Networking and Storage Performance

Networking and storage are two major aspects which influence our experience with any computing system. This section presents results from our evaluation of these aspects in the Intel NUC8i7HVK (Hades Canyon). On the storage side, one option would be repetition of our strenuous SSD review tests on the drive(s) in the PC. Fortunately, to avoid that overkill, PCMark 8 has a storage bench where certain common workloads such as loading games and document processing are replayed on the target drive. Results are presented in two forms, one being a benchmark number and the other, a bandwidth figure. We ran the PCMark 8 storage bench on selected PCs and the results are presented below. Since our review configuration came with two different drives in the M.2 slots, we processed the storage benchmark on both of them. The 800p performs as good as the OCZ RD400 despite its PCIe 3.0 x2 connection (compared to the RD400's PCIe 3.0 x4). However, it is not as good as the Samsung 960 PRO in the Skull Canyon NUC (though it must be remembered that the Skull Canyon number below has not been updated for the Meltdown / Spectre patch's effects, while the Optane drive is being benched in a fully patched system).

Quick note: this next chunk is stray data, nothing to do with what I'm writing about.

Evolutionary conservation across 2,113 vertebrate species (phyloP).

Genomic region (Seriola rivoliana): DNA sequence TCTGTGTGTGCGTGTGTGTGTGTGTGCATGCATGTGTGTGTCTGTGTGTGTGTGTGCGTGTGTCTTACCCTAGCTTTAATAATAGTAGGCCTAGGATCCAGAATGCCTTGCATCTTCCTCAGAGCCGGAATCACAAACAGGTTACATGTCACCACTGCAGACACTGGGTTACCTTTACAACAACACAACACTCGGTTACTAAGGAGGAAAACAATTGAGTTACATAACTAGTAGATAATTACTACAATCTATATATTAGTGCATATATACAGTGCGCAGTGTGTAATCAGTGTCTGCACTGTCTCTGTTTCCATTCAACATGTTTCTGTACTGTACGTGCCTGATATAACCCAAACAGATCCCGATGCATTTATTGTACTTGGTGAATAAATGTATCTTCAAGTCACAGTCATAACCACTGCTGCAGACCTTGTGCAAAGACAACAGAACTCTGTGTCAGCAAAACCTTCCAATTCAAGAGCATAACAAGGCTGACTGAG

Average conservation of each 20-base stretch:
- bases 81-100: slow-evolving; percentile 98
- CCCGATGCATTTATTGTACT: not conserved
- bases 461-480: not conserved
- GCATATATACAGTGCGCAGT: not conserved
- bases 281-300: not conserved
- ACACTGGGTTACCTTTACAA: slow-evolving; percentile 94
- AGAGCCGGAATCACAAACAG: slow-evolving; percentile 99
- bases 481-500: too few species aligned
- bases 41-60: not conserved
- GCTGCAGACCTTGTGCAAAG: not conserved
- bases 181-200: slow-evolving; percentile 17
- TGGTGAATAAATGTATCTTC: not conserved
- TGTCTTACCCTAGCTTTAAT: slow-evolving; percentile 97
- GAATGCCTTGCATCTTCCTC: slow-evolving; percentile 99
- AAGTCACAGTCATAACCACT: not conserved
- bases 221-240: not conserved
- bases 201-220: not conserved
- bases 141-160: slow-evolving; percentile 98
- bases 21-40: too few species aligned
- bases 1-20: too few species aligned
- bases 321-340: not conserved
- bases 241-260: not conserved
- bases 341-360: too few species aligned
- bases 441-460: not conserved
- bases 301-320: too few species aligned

Futuremark PCMark 8 Storage Bench - Score

Futuremark PCMark 8 Storage Bench - Bandwidth

The travails of the 3D TLC-based 545s are evident in the storage bandwidth number above.

On the networking side, we restricted ourselves to the evaluation of the WLAN component. Our standard test router is the Netgear R7000 Nighthawk configured with both 2.4 GHz and 5 GHz networks. The router is placed approximately 20 ft. away, separated by a drywall (as in a typical US building). A wired client is connected to the R7000 and serves as one endpoint for iperf evaluation. The PC under test is made to connect to either the 5 GHz (preferred) or 2.4 GHz SSID and iperf tests are conducted for both TCP and UDP transfers. It is ensured that the PC under test is the only wireless client for the Netgear R7000. We evaluate total throughput for up to 32 simultaneous TCP connections using iperf and present the highest number in the graph below. It must be noted that all PCs other than the ZBOX EN1080K, EK71080, and the NUC8i7HVK were tested in an older lab environment with a different orientation for the client and the router.